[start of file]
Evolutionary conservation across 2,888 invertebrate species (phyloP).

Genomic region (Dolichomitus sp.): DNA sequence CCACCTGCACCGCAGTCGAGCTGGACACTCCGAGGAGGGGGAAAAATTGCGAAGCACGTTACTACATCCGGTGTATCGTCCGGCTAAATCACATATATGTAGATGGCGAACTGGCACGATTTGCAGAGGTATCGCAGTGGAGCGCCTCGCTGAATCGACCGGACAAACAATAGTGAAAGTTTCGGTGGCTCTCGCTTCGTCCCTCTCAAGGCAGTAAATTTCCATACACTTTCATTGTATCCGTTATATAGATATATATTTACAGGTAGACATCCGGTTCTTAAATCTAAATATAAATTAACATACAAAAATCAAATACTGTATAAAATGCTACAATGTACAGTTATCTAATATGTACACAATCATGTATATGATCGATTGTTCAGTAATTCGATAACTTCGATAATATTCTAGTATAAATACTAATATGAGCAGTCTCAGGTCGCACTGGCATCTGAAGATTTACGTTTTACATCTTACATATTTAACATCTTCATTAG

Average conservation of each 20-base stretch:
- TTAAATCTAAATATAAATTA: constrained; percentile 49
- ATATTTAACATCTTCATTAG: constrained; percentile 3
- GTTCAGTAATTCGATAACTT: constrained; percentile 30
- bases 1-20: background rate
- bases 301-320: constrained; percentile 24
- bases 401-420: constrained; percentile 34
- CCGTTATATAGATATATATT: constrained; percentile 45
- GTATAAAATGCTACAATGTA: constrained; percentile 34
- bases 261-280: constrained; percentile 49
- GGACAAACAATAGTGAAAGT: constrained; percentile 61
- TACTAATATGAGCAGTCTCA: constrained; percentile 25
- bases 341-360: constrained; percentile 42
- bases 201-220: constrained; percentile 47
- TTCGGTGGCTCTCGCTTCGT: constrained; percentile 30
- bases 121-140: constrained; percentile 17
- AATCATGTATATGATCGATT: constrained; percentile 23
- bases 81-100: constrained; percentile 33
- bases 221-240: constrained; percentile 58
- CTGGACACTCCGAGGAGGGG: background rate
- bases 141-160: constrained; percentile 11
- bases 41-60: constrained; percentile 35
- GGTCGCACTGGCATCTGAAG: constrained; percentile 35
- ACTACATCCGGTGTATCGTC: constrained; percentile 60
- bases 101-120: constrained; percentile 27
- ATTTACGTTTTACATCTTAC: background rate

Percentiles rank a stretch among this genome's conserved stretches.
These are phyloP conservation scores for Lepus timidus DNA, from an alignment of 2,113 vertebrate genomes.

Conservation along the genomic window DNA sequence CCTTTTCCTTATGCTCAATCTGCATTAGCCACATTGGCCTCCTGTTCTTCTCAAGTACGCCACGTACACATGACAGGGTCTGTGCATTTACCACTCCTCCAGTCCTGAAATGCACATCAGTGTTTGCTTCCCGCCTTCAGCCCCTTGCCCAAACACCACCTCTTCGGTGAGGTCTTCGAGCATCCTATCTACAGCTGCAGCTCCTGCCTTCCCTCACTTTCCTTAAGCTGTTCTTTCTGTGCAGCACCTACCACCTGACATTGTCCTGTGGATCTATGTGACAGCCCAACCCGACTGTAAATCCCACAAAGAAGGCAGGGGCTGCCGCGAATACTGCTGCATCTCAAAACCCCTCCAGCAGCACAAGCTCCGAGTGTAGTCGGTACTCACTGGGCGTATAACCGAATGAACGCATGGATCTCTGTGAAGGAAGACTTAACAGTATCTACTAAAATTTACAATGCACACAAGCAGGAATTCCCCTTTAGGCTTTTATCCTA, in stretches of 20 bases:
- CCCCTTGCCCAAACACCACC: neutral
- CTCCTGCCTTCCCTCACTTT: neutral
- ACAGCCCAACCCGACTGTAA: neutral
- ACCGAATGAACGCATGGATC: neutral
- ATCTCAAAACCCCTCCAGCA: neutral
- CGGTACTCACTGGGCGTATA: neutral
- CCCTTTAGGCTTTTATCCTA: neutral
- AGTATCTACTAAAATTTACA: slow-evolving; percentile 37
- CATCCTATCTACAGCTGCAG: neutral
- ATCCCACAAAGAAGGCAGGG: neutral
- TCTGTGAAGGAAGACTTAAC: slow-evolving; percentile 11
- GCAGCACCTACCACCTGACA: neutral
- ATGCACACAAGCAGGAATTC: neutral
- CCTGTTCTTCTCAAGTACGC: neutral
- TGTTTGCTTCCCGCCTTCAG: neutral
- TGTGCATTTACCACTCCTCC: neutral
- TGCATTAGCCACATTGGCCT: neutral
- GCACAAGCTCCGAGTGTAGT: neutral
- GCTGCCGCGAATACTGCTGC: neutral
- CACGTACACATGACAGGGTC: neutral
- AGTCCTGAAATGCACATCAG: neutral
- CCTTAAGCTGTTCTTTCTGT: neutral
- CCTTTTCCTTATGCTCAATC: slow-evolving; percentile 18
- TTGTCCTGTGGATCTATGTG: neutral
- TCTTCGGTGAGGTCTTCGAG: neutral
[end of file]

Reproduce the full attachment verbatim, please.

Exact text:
Evolutionary conservation across 2,888 invertebrate species (phyloP).

Genomic region (Dolichomitus sp.): DNA sequence CCACCTGCACCGCAGTCGAGCTGGACACTCCGAGGAGGGGGAAAAATTGCGAAGCACGTTACTACATCCGGTGTATCGTCCGGCTAAATCACATATATGTAGATGGCGAACTGGCACGATTTGCAGAGGTATCGCAGTGGAGCGCCTCGCTGAATCGACCGGACAAACAATAGTGAAAGTTTCGGTGGCTCTCGCTTCGTCCCTCTCAAGGCAGTAAATTTCCATACACTTTCATTGTATCCGTTATATAGATATATATTTACAGGTAGACATCCGGTTCTTAAATCTAAATATAAATTAACATACAAAAATCAAATACTGTATAAAATGCTACAATGTACAGTTATCTAATATGTACACAATCATGTATATGATCGATTGTTCAGTAATTCGATAACTTCGATAATATTCTAGTATAAATACTAATATGAGCAGTCTCAGGTCGCACTGGCATCTGAAGATTTACGTTTTACATCTTACATATTTAACATCTTCATTAG

Average conservation of each 20-base stretch:
- TTAAATCTAAATATAAATTA: constrained; percentile 49
- ATATTTAACATCTTCATTAG: constrained; percentile 3
- GTTCAGTAATTCGATAACTT: constrained; percentile 30
- bases 1-20: background rate
- bases 301-320: constrained; percentile 24
- bases 401-420: constrained; percentile 34
- CCGTTATATAGATATATATT: constrained; percentile 45
- GTATAAAATGCTACAATGTA: constrained; percentile 34
- bases 261-280: constrained; percentile 49
- GGACAAACAATAGTGAAAGT: constrained; percentile 61
- TACTAATATGAGCAGTCTCA: constrained; percentile 25
- bases 341-360: constrained; percentile 42
- bases 201-220: constrained; percentile 47
- TTCGGTGGCTCTCGCTTCGT: constrained; percentile 30
- bases 121-140: constrained; percentile 17
- AATCATGTATATGATCGATT: constrained; percentile 23
- bases 81-100: constrained; percentile 33
- bases 221-240: constrained; percentile 58
- CTGGACACTCCGAGGAGGGG: background rate
- bases 141-160: constrained; percentile 11
- bases 41-60: constrained; percentile 35
- GGTCGCACTGGCATCTGAAG: constrained; percentile 35
- ACTACATCCGGTGTATCGTC: constrained; percentile 60
- bases 101-120: constrained; percentile 27
- ATTTACGTTTTACATCTTAC: background rate

Percentiles rank a stretch among this genome's conserved stretches.
These are phyloP conservation scores for Lepus timidus DNA, from an alignment of 2,113 vertebrate genomes.

Conservation along the genomic window DNA sequence CCTTTTCCTTATGCTCAATCTGCATTAGCCACATTGGCCTCCTGTTCTTCTCAAGTACGCCACGTACACATGACAGGGTCTGTGCATTTACCACTCCTCCAGTCCTGAAATGCACATCAGTGTTTGCTTCCCGCCTTCAGCCCCTTGCCCAAACACCACCTCTTCGGTGAGGTCTTCGAGCATCCTATCTACAGCTGCAGCTCCTGCCTTCCCTCACTTTCCTTAAGCTGTTCTTTCTGTGCAGCACCTACCACCTGACATTGTCCTGTGGATCTATGTGACAGCCCAACCCGACTGTAAATCCCACAAAGAAGGCAGGGGCTGCCGCGAATACTGCTGCATCTCAAAACCCCTCCAGCAGCACAAGCTCCGAGTGTAGTCGGTACTCACTGGGCGTATAACCGAATGAACGCATGGATCTCTGTGAAGGAAGACTTAACAGTATCTACTAAAATTTACAATGCACACAAGCAGGAATTCCCCTTTAGGCTTTTATCCTA, in stretches of 20 bases:
- CCCCTTGCCCAAACACCACC: neutral
- CTCCTGCCTTCCCTCACTTT: neutral
- ACAGCCCAACCCGACTGTAA: neutral
- ACCGAATGAACGCATGGATC: neutral
- ATCTCAAAACCCCTCCAGCA: neutral
- CGGTACTCACTGGGCGTATA: neutral
- CCCTTTAGGCTTTTATCCTA: neutral
- AGTATCTACTAAAATTTACA: slow-evolving; percentile 37
- CATCCTATCTACAGCTGCAG: neutral
- ATCCCACAAAGAAGGCAGGG: neutral
- TCTGTGAAGGAAGACTTAAC: slow-evolving; percentile 11
- GCAGCACCTACCACCTGACA: neutral
- ATGCACACAAGCAGGAATTC: neutral
- CCTGTTCTTCTCAAGTACGC: neutral
- TGTTTGCTTCCCGCCTTCAG: neutral
- TGTGCATTTACCACTCCTCC: neutral
- TGCATTAGCCACATTGGCCT: neutral
- GCACAAGCTCCGAGTGTAGT: neutral
- GCTGCCGCGAATACTGCTGC: neutral
- CACGTACACATGACAGGGTC: neutral
- AGTCCTGAAATGCACATCAG: neutral
- CCTTAAGCTGTTCTTTCTGT: neutral
- CCTTTTCCTTATGCTCAATC: slow-evolving; percentile 18
- TTGTCCTGTGGATCTATGTG: neutral
- TCTTCGGTGAGGTCTTCGAG: neutral